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In June 1972, the 43-foor schooner Lucette was attacked by killer whales and sank in 60 seconds. What happened next is almost incredible. In an inflatable rubber raft, with a 9 foot fiberglass dinghy to tow it, Dougal Robertson and his family were miles from any shipping lanes. They had emergency rations for only three days and no maps, compass, or instruments of any kind. In June 1972, the 43-foor schooner Lucette was attacked by killer whales and sank in 60 seconds. What happened next is almost incredible. In an inflatable rubber raft, with a 9 foot fiberglass dinghy to tow it, Dougal Robertson and his family were miles from any shipping lanes. They had emergency rations for only three days and no maps, compass, or instruments of any kind. After their raft sank under them, they crammed themselves into their tiny dinghy. For 37 days--using every technique of survival--they battled against 20-foot waves, marauding sharks, thirst, starvation, and exhaustion, adrift in the vast reaches of the Pacific before their ordeal was ended by a Japanese fishing boat. The Robertsons' strong determination shines through the pages of this extraordinary book which describes movingly their daily hopes and fears, crises and triumphs, tensions and heartbreaks.


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In June 1972, the 43-foor schooner Lucette was attacked by killer whales and sank in 60 seconds. What happened next is almost incredible. In an inflatable rubber raft, with a 9 foot fiberglass dinghy to tow it, Dougal Robertson and his family were miles from any shipping lanes. They had emergency rations for only three days and no maps, compass, or instruments of any kind. In June 1972, the 43-foor schooner Lucette was attacked by killer whales and sank in 60 seconds. What happened next is almost incredible. In an inflatable rubber raft, with a 9 foot fiberglass dinghy to tow it, Dougal Robertson and his family were miles from any shipping lanes. They had emergency rations for only three days and no maps, compass, or instruments of any kind. After their raft sank under them, they crammed themselves into their tiny dinghy. For 37 days--using every technique of survival--they battled against 20-foot waves, marauding sharks, thirst, starvation, and exhaustion, adrift in the vast reaches of the Pacific before their ordeal was ended by a Japanese fishing boat. The Robertsons' strong determination shines through the pages of this extraordinary book which describes movingly their daily hopes and fears, crises and triumphs, tensions and heartbreaks.

30 review for Survive the Savage Sea (Sailing Classics)

  1. 5 out of 5

    A Jaff

    I am maybe not qualified to review this book as the author is my father, but that should not detract from the fact that this is a powerful story, and an inspiration to many wether they are seafarers or not. A diluted version has been a part of national curriculum english studies in many countries including USA and Australia. There was a film made for television, and The National Geographic did a docudrama, and other TV stations did programmes over the years. It is one of the greatest survival ep I am maybe not qualified to review this book as the author is my father, but that should not detract from the fact that this is a powerful story, and an inspiration to many wether they are seafarers or not. A diluted version has been a part of national curriculum english studies in many countries including USA and Australia. There was a film made for television, and The National Geographic did a docudrama, and other TV stations did programmes over the years. It is one of the greatest survival epics of all time, maybe due to the fact that the story involves children , and it had the happy ending that everyone is grateful for. If you want to catch up with the family we have a Survive the Savage Sea Facebook page with old photos and extras from the family archives.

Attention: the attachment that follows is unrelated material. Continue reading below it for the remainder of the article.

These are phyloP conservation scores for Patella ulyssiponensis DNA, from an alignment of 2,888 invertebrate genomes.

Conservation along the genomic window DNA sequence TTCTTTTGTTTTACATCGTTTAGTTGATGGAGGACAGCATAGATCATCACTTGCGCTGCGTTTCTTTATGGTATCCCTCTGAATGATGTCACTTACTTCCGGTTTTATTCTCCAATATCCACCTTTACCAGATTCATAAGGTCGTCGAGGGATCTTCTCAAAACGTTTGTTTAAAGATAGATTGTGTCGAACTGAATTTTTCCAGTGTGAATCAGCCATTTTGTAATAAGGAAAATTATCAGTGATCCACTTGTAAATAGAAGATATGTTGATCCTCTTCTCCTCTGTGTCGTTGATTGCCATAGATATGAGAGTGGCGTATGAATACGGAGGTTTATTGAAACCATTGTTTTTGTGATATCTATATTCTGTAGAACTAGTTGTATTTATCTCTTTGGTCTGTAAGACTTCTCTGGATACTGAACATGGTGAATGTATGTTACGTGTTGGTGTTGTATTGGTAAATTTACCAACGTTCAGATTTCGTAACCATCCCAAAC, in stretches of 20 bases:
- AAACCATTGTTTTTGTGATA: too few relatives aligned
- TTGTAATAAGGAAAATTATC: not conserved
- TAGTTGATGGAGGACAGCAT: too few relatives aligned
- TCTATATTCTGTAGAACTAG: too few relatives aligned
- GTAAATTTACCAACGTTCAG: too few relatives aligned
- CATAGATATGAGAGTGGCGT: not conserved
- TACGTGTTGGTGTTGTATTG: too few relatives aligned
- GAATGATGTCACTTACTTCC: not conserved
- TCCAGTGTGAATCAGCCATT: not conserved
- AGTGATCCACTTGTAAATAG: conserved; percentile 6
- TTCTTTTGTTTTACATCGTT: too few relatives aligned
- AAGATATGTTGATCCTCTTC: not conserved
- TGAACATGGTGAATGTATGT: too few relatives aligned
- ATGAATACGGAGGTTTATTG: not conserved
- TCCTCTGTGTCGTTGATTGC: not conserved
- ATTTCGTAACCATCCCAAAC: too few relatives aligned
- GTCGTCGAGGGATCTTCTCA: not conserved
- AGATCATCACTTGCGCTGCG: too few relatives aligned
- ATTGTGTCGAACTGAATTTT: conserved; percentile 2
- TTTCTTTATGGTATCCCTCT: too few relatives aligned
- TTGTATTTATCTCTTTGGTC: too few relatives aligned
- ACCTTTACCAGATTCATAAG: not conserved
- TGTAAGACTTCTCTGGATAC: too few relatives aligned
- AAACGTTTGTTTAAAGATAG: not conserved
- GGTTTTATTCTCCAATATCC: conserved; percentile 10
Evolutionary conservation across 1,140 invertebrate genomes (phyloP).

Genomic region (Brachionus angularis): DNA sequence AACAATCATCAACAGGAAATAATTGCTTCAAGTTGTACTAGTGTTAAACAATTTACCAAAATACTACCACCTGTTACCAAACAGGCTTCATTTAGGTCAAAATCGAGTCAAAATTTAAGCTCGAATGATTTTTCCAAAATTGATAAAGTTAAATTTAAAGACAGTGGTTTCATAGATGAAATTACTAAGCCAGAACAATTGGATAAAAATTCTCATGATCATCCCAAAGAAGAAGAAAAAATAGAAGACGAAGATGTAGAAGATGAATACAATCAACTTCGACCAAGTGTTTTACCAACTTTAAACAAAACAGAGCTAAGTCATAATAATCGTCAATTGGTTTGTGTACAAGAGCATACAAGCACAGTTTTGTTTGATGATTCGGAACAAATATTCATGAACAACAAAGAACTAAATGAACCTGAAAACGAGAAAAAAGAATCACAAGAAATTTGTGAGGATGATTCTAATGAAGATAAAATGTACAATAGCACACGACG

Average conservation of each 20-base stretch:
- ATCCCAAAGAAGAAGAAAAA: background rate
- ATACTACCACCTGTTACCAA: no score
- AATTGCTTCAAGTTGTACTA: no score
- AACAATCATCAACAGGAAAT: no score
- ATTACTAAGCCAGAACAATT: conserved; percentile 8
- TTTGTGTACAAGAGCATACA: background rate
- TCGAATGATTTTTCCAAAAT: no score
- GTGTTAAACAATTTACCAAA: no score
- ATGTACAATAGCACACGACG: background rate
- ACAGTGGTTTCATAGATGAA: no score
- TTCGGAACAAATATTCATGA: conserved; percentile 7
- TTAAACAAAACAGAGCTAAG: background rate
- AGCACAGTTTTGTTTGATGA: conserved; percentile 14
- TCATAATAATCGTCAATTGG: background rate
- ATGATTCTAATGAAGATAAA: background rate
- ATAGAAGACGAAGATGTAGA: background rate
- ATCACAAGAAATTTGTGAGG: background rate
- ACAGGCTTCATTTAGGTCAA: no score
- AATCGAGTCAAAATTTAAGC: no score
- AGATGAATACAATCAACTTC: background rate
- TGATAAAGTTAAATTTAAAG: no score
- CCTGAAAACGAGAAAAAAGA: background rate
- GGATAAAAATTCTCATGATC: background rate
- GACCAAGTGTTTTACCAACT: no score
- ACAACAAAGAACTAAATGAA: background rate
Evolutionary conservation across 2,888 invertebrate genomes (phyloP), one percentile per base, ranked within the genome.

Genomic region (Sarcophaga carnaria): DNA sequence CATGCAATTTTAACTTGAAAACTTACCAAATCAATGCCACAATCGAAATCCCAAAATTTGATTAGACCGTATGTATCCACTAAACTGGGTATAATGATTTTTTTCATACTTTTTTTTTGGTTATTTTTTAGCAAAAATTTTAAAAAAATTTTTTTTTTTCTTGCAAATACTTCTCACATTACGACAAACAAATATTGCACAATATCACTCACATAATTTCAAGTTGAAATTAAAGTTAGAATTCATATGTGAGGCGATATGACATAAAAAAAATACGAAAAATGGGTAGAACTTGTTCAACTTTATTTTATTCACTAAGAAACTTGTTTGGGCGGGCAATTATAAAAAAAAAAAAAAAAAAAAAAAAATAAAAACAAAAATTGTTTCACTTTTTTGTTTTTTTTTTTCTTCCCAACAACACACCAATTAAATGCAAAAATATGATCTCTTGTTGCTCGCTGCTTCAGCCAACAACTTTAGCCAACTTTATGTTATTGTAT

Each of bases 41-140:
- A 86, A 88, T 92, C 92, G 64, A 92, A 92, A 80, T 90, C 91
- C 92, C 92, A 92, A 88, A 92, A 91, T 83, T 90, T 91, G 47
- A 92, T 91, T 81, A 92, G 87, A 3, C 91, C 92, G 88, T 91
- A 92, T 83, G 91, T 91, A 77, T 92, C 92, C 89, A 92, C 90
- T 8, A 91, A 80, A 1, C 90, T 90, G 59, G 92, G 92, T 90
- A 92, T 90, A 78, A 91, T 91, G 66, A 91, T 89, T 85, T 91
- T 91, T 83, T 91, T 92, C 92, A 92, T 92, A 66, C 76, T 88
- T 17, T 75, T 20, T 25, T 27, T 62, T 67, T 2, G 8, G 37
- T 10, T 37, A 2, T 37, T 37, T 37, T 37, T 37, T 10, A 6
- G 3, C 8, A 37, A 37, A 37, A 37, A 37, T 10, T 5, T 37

2. 5 out of 5

    Trin

    The true story of a family—father (the author), mother, adult son, twin 12-year-old boys, and a twentysomething friend of theirs—who escaped their sinking yacht and then survived for 37 days on the open ocean. Thirty-seven days. This is as harrowing as you would imagine, and Robertson discusses it all with an amazing, almost-flat, frankness. Down to details like the necessity of turtle oil enemas, so if you're at all squeamish, I recommend staying away. ;-) Though of course, this book played int The true story of a family—father (the author), mother, adult son, twin 12-year-old boys, and a twentysomething friend of theirs—who escaped their sinking yacht and then survived for 37 days on the open ocean. Thirty-seven days. This is as harrowing as you would imagine, and Robertson discusses it all with an amazing, almost-flat, frankness. Down to details like the necessity of turtle oil enemas, so if you're at all squeamish, I recommend staying away. ;-) Though of course, this book played into two of my greatest fears—drowning and sharks—and I found it fascinating. The bulk of the book, describing in detail those 37 days and the many brave and innovative things the Robertson family did to survive, is nigh-unputdownable. This is unfortunately followed by an extra 40 pages or so describing how YOU TOO could survive the savage sea, and I found this less interesting, because a) that is not a situation I plan to get myself into anytime soon, and b) so much of what the last few hundred pages taught was that the only real way to survive is to be able to adapt to the specific circumstances you happen to find yourself in, and there's really no way to predict or plan for that. Also, as with all first person, true-story narratives, there's always a risk that the author will reveal something unsavory about themselves through their POV; I feel I should point out that there are a few instances of this, as Robertson seems majorly down on formal education and at one point refers his wife's "feminine irrationality"—It was the '70s! I kept trying to remind myself. A poor excuse. But if you're interested at all in survival stories or like scaring yourself with tales of sharks nipping at people's ankles, this book is incredibly gripping.